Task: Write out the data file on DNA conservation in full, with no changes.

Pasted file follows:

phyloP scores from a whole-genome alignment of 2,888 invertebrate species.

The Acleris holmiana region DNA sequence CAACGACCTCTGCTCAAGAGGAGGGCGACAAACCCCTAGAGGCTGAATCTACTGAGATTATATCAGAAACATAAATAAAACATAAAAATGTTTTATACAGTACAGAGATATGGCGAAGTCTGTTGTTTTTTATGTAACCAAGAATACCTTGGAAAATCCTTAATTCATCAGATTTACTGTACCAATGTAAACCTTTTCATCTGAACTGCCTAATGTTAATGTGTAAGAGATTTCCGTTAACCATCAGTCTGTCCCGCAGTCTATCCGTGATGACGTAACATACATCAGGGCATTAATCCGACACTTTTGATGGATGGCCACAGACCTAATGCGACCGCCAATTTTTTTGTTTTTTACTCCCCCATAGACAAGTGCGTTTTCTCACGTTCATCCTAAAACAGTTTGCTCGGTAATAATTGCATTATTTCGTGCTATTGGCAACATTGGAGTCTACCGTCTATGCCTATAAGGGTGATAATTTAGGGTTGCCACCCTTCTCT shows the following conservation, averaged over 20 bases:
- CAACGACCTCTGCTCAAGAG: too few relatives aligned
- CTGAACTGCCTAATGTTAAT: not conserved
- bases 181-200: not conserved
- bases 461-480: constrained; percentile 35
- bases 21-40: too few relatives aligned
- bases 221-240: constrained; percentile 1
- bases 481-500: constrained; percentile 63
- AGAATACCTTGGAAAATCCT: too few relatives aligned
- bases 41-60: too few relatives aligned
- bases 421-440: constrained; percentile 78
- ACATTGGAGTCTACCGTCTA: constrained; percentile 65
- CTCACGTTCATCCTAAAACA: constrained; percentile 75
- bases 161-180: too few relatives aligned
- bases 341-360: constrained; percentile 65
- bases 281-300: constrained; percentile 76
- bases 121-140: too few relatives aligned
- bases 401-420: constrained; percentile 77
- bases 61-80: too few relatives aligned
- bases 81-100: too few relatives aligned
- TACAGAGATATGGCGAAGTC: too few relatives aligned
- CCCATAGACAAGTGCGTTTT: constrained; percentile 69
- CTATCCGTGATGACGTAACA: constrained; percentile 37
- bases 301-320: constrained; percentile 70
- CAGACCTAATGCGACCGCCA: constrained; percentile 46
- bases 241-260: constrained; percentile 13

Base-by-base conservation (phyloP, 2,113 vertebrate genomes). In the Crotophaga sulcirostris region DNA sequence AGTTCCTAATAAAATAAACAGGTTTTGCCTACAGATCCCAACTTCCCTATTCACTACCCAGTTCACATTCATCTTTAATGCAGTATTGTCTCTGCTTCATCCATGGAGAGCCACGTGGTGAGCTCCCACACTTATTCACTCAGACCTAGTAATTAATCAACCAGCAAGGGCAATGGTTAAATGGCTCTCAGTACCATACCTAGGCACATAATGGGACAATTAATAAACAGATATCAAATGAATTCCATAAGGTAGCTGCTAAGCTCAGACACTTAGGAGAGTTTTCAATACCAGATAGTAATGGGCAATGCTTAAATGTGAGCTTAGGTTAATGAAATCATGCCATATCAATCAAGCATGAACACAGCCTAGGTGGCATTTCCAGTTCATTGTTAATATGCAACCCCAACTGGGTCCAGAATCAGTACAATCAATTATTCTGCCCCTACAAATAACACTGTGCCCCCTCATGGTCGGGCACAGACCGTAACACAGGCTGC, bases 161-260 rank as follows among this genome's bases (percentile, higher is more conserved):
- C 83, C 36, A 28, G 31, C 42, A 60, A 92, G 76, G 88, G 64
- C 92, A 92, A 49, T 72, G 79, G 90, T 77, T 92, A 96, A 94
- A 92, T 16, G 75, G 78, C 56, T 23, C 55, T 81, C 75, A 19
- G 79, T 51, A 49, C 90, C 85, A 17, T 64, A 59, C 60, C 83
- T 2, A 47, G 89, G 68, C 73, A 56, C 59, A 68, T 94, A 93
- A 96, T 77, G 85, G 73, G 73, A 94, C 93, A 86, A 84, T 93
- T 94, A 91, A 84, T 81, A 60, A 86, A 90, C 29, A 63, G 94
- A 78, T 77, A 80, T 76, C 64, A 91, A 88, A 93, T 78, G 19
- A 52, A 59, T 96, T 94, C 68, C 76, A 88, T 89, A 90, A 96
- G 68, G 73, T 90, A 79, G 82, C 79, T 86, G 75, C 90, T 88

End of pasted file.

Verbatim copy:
phyloP scores from a whole-genome alignment of 2,888 invertebrate species.

The Acleris holmiana region DNA sequence CAACGACCTCTGCTCAAGAGGAGGGCGACAAACCCCTAGAGGCTGAATCTACTGAGATTATATCAGAAACATAAATAAAACATAAAAATGTTTTATACAGTACAGAGATATGGCGAAGTCTGTTGTTTTTTATGTAACCAAGAATACCTTGGAAAATCCTTAATTCATCAGATTTACTGTACCAATGTAAACCTTTTCATCTGAACTGCCTAATGTTAATGTGTAAGAGATTTCCGTTAACCATCAGTCTGTCCCGCAGTCTATCCGTGATGACGTAACATACATCAGGGCATTAATCCGACACTTTTGATGGATGGCCACAGACCTAATGCGACCGCCAATTTTTTTGTTTTTTACTCCCCCATAGACAAGTGCGTTTTCTCACGTTCATCCTAAAACAGTTTGCTCGGTAATAATTGCATTATTTCGTGCTATTGGCAACATTGGAGTCTACCGTCTATGCCTATAAGGGTGATAATTTAGGGTTGCCACCCTTCTCT shows the following conservation, averaged over 20 bases:
- CAACGACCTCTGCTCAAGAG: too few relatives aligned
- CTGAACTGCCTAATGTTAAT: not conserved
- bases 181-200: not conserved
- bases 461-480: constrained; percentile 35
- bases 21-40: too few relatives aligned
- bases 221-240: constrained; percentile 1
- bases 481-500: constrained; percentile 63
- AGAATACCTTGGAAAATCCT: too few relatives aligned
- bases 41-60: too few relatives aligned
- bases 421-440: constrained; percentile 78
- ACATTGGAGTCTACCGTCTA: constrained; percentile 65
- CTCACGTTCATCCTAAAACA: constrained; percentile 75
- bases 161-180: too few relatives aligned
- bases 341-360: constrained; percentile 65
- bases 281-300: constrained; percentile 76
- bases 121-140: too few relatives aligned
- bases 401-420: constrained; percentile 77
- bases 61-80: too few relatives aligned
- bases 81-100: too few relatives aligned
- TACAGAGATATGGCGAAGTC: too few relatives aligned
- CCCATAGACAAGTGCGTTTT: constrained; percentile 69
- CTATCCGTGATGACGTAACA: constrained; percentile 37
- bases 301-320: constrained; percentile 70
- CAGACCTAATGCGACCGCCA: constrained; percentile 46
- bases 241-260: constrained; percentile 13

Base-by-base conservation (phyloP, 2,113 vertebrate genomes). In the Crotophaga sulcirostris region DNA sequence AGTTCCTAATAAAATAAACAGGTTTTGCCTACAGATCCCAACTTCCCTATTCACTACCCAGTTCACATTCATCTTTAATGCAGTATTGTCTCTGCTTCATCCATGGAGAGCCACGTGGTGAGCTCCCACACTTATTCACTCAGACCTAGTAATTAATCAACCAGCAAGGGCAATGGTTAAATGGCTCTCAGTACCATACCTAGGCACATAATGGGACAATTAATAAACAGATATCAAATGAATTCCATAAGGTAGCTGCTAAGCTCAGACACTTAGGAGAGTTTTCAATACCAGATAGTAATGGGCAATGCTTAAATGTGAGCTTAGGTTAATGAAATCATGCCATATCAATCAAGCATGAACACAGCCTAGGTGGCATTTCCAGTTCATTGTTAATATGCAACCCCAACTGGGTCCAGAATCAGTACAATCAATTATTCTGCCCCTACAAATAACACTGTGCCCCCTCATGGTCGGGCACAGACCGTAACACAGGCTGC, bases 161-260 rank as follows among this genome's bases (percentile, higher is more conserved):
- C 83, C 36, A 28, G 31, C 42, A 60, A 92, G 76, G 88, G 64
- C 92, A 92, A 49, T 72, G 79, G 90, T 77, T 92, A 96, A 94
- A 92, T 16, G 75, G 78, C 56, T 23, C 55, T 81, C 75, A 19
- G 79, T 51, A 49, C 90, C 85, A 17, T 64, A 59, C 60, C 83
- T 2, A 47, G 89, G 68, C 73, A 56, C 59, A 68, T 94, A 93
- A 96, T 77, G 85, G 73, G 73, A 94, C 93, A 86, A 84, T 93
- T 94, A 91, A 84, T 81, A 60, A 86, A 90, C 29, A 63, G 94
- A 78, T 77, A 80, T 76, C 64, A 91, A 88, A 93, T 78, G 19
- A 52, A 59, T 96, T 94, C 68, C 76, A 88, T 89, A 90, A 96
- G 68, G 73, T 90, A 79, G 82, C 79, T 86, G 75, C 90, T 88